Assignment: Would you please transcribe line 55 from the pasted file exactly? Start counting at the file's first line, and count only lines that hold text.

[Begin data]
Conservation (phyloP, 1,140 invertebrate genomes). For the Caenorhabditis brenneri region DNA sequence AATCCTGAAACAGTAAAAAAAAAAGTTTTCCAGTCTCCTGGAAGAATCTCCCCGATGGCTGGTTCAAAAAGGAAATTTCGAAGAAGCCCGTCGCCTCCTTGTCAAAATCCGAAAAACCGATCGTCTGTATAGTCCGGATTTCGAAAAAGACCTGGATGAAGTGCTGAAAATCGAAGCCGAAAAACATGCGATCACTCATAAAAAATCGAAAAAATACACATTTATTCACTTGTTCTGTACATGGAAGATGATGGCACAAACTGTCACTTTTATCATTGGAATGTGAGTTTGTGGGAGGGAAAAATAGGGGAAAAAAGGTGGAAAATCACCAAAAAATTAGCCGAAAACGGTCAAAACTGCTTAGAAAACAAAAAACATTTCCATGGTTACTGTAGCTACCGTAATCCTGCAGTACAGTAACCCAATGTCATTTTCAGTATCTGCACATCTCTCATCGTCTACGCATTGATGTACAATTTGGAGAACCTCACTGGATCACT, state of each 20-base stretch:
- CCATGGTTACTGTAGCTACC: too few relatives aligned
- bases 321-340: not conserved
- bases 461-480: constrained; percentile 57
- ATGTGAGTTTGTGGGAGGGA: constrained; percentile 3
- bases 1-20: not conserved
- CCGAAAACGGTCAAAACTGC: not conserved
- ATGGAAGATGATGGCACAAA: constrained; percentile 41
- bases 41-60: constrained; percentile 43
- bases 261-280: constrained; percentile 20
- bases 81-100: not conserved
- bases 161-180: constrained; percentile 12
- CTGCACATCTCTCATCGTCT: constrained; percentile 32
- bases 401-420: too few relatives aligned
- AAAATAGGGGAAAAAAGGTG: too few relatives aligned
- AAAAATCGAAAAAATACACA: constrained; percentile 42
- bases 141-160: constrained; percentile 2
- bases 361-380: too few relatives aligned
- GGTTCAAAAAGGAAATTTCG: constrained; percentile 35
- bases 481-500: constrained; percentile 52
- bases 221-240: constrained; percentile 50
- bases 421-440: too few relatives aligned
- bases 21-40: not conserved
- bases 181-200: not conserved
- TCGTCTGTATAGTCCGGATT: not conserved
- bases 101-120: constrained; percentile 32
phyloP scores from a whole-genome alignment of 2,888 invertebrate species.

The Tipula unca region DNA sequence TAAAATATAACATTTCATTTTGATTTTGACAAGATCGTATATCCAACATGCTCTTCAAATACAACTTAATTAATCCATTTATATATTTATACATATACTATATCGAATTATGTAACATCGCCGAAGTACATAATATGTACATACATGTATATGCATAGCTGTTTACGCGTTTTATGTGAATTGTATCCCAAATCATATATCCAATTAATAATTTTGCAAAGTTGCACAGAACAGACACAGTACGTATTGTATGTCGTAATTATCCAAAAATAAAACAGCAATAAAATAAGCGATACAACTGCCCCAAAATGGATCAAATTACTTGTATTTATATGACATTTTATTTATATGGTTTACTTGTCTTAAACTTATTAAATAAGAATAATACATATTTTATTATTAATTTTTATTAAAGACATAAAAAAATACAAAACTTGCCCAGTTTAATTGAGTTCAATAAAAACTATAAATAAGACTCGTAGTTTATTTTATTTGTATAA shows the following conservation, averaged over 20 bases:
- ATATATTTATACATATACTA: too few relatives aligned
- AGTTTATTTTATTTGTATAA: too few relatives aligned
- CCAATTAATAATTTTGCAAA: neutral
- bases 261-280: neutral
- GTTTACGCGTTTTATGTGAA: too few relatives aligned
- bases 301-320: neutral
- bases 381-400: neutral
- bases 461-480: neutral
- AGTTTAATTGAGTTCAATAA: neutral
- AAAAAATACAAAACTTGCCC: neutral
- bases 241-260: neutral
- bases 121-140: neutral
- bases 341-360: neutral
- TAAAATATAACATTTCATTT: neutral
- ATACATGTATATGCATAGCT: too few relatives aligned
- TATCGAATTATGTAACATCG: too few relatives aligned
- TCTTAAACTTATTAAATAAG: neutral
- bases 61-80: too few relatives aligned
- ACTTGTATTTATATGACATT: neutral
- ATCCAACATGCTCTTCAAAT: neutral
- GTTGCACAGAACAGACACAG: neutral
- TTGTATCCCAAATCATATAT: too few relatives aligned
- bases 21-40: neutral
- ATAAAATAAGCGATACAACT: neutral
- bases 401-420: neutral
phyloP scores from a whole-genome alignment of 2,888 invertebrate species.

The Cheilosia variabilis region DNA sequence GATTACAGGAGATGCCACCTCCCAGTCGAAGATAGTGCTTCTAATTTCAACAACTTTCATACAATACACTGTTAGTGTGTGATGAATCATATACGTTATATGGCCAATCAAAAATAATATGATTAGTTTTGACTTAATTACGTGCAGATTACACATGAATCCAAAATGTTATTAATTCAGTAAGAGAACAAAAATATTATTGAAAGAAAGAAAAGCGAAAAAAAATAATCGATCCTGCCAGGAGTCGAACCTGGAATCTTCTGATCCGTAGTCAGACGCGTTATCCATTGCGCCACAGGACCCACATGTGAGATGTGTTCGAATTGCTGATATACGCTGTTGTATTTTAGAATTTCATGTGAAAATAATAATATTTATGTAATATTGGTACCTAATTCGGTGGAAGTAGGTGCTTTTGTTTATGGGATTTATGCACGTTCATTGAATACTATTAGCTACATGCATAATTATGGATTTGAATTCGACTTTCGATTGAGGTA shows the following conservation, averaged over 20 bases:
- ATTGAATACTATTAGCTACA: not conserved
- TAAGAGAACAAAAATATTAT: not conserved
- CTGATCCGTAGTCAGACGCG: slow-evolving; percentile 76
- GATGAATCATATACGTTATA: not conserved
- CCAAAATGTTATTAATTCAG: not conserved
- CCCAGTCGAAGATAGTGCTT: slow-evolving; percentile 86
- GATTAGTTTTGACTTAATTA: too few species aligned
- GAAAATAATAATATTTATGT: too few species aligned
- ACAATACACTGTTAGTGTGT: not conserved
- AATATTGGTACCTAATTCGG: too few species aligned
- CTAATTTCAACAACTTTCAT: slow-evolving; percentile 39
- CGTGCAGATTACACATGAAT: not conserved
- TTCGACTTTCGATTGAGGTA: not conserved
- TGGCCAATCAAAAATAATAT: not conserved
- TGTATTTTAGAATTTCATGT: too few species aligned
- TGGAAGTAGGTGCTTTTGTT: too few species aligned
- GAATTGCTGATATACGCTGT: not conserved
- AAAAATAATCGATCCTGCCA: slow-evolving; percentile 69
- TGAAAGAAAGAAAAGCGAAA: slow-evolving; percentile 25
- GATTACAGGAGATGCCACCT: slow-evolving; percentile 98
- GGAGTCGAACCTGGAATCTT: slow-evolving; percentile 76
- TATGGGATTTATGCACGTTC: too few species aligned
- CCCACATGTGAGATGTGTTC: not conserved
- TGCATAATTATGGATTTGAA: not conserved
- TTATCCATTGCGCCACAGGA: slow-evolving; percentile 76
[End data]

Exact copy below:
The Cheilosia variabilis region DNA sequence GATTACAGGAGATGCCACCTCCCAGTCGAAGATAGTGCTTCTAATTTCAACAACTTTCATACAATACACTGTTAGTGTGTGATGAATCATATACGTTATATGGCCAATCAAAAATAATATGATTAGTTTTGACTTAATTACGTGCAGATTACACATGAATCCAAAATGTTATTAATTCAGTAAGAGAACAAAAATATTATTGAAAGAAAGAAAAGCGAAAAAAAATAATCGATCCTGCCAGGAGTCGAACCTGGAATCTTCTGATCCGTAGTCAGACGCGTTATCCATTGCGCCACAGGACCCACATGTGAGATGTGTTCGAATTGCTGATATACGCTGTTGTATTTTAGAATTTCATGTGAAAATAATAATATTTATGTAATATTGGTACCTAATTCGGTGGAAGTAGGTGCTTTTGTTTATGGGATTTATGCACGTTCATTGAATACTATTAGCTACATGCATAATTATGGATTTGAATTCGACTTTCGATTGAGGTA shows the following conservation, averaged over 20 bases: